The doctor–patient relationship (DPR) in inflammatory bowel disease (IBD) has been facing new challenges, in part due to the substantial progress in medical and surgical management and also due to the rapid expansion of patient access to medical information. Not surprisingly, the complexity of IBD care and heterogeneity of the disease types may lead to conflict between a physician’s therapeutic recommendations and the patient’s wishes. In this commentary, we propose that the so-called “treat-to-target” approach of objective targets of disease control and serial adjustments to therapies can also strengthen the DPR in IBD by enabling defined trials of alternative approaches, followed by a more objective assessment and reconsideration of treatments. We contend that such respect for patient autonomy and the use of objective markers of disease activity improves the DPR by fostering trust and both engaging and empowering patients and physicians with the information necessary to make shared decisions about therapies.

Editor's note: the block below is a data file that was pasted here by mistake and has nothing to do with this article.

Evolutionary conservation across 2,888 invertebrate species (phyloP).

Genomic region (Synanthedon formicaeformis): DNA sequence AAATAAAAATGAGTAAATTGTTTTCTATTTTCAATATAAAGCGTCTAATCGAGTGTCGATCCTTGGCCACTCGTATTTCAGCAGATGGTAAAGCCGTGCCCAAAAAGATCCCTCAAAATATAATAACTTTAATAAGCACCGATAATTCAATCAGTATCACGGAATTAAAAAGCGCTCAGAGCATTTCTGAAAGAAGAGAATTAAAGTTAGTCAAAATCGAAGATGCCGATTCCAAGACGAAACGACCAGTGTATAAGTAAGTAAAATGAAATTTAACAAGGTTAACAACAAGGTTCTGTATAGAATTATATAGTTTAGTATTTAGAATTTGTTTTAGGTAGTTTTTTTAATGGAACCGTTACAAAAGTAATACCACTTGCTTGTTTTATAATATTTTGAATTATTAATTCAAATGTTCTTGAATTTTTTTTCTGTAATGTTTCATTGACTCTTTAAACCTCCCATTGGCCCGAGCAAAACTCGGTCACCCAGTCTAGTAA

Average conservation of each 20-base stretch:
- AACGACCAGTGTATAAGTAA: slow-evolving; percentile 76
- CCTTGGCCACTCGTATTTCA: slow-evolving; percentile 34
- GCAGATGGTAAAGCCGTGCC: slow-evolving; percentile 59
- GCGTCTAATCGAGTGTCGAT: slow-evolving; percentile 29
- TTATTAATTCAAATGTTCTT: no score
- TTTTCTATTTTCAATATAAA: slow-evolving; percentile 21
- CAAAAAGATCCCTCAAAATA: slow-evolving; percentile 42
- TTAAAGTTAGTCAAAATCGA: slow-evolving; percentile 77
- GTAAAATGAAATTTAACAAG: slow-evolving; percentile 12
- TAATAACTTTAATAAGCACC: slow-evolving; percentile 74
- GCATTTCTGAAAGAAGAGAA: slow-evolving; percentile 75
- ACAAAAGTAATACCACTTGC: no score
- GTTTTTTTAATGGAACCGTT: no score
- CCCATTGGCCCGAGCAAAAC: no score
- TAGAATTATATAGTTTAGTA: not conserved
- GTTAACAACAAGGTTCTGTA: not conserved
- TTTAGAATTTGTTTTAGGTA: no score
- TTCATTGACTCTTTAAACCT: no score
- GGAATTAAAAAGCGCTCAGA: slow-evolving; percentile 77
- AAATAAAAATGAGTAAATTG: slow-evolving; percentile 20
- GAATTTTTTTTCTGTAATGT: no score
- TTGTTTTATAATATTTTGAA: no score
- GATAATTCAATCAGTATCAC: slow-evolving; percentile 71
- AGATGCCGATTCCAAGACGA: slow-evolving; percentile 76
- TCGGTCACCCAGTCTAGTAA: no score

1University of Chicago Inflammatory Bowel Disease Center, Chicago, Illinois, USA
2University of Chicago MacLean Center for Clinical Medical Ethics, Chicago, Illinois, USA
3University of Illinois at Chicago, Chicago, Illinois, USA
Correspondence: David T. Rubin, MD, FACG, The University of Chicago Medicine, Inflammatory Bowel Disease Center, 5841 S Maryland Avenue, MC 4076, Chicago, Illinois 60637, USA. E-mail: firstname.lastname@example.org
Received 06 November 2014; accepted 01 February 2015
Guarantor of the article: David T. Rubin, MD, FACG.
Specific author contributions: Both David Rubin and Noa Krugliak Cleveland contributed equally in developing the concept, writing, and editing of this manuscript.
Financial support: None.
Potential competing interests: None.